Large companies: the company should pay the total salary for 60 days and the government only support allowance for the last 30 days (capped 2 million won per 30 days), the difference is up to the company’s discretion. 

Paternity Leave

A male worker can take up to 10 days of paid paternity leave (5 days by company & 5 days by the government) and request paternity leave of up to 90 days from the day of the child’s birth.

Parental Leave

Parents are entitled to parental leave of up to 1 year until the child reaches the age of 8. The allowance is covered by the government.  

 Mothers are entitled to a maximum of 1 year leave 

1st-3rd month: Paid at 80% of the regular salary capped at 1.5 million KRW 

4th-12th month: Paid at 50% of the regular salary capped at 1.2 million KRW 

Fathers are entitled to a maximum of 1 year leave 

1st-3rd month: Paid at 100% of the regular salary capped at 2.5 million KRW if the father takes the leave after the mother.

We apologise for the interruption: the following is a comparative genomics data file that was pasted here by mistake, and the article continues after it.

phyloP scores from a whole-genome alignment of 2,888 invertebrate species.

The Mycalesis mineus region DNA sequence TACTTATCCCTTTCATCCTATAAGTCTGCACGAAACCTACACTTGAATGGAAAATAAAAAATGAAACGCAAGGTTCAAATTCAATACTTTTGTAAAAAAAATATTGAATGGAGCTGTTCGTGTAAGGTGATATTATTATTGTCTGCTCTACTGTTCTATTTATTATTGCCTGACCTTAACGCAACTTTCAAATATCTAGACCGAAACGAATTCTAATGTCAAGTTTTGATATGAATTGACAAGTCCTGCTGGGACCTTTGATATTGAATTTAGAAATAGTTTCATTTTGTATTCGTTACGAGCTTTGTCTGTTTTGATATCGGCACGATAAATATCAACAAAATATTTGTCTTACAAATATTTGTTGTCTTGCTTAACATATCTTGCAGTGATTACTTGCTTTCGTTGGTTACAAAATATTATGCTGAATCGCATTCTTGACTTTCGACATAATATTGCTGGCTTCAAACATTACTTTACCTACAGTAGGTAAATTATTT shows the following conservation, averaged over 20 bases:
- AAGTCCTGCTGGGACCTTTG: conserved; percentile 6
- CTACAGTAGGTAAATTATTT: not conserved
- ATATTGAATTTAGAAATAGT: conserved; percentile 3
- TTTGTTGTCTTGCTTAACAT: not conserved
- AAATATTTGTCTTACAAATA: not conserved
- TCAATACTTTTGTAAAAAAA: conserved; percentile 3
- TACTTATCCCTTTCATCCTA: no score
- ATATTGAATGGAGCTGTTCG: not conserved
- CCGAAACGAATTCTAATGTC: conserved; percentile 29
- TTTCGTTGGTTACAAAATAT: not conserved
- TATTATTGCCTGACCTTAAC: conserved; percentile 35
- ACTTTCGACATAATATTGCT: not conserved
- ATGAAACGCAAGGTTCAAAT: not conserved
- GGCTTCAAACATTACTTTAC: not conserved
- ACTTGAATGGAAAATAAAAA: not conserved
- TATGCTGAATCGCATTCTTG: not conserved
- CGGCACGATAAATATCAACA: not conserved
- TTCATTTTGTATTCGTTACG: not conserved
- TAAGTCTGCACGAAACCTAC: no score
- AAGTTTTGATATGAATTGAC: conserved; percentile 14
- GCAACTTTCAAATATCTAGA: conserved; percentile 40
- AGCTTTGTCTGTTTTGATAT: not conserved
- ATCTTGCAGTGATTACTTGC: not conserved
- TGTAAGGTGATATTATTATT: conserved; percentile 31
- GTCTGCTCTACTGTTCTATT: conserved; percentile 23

The allowance will be capped at 1.5 million KRW if the mother and the father take the leave at the same time. 

4th-12th month: Paid at 50% of the regular salary capped at 1.2 million KRW.  

Other Leave

Work-Related Injury Leave – Employees receive 70% of their wages for up to three months.


Termination Process

Employees under “contract” or “regular employees” may only be terminated for “justifiable reason attributable” to the employee or “urgent managerial necessity” after the completion of the employee’s probationary period.  

Justifiable Reason for Dismissal of an Employee in Korea 

The Korean Labor Standards Act places the burden on the employer to prove a “justifiable reason to terminate.” According to the Korean Supreme Court, the reason must be “directly attributable to the employee.” Stealing, missing an excessive number of days of work, and violating laws related to the job, have all been deemed enough to terminate. Prior to termination, an attorney should be contacted to allow the company not to terminate an employee in violation of law.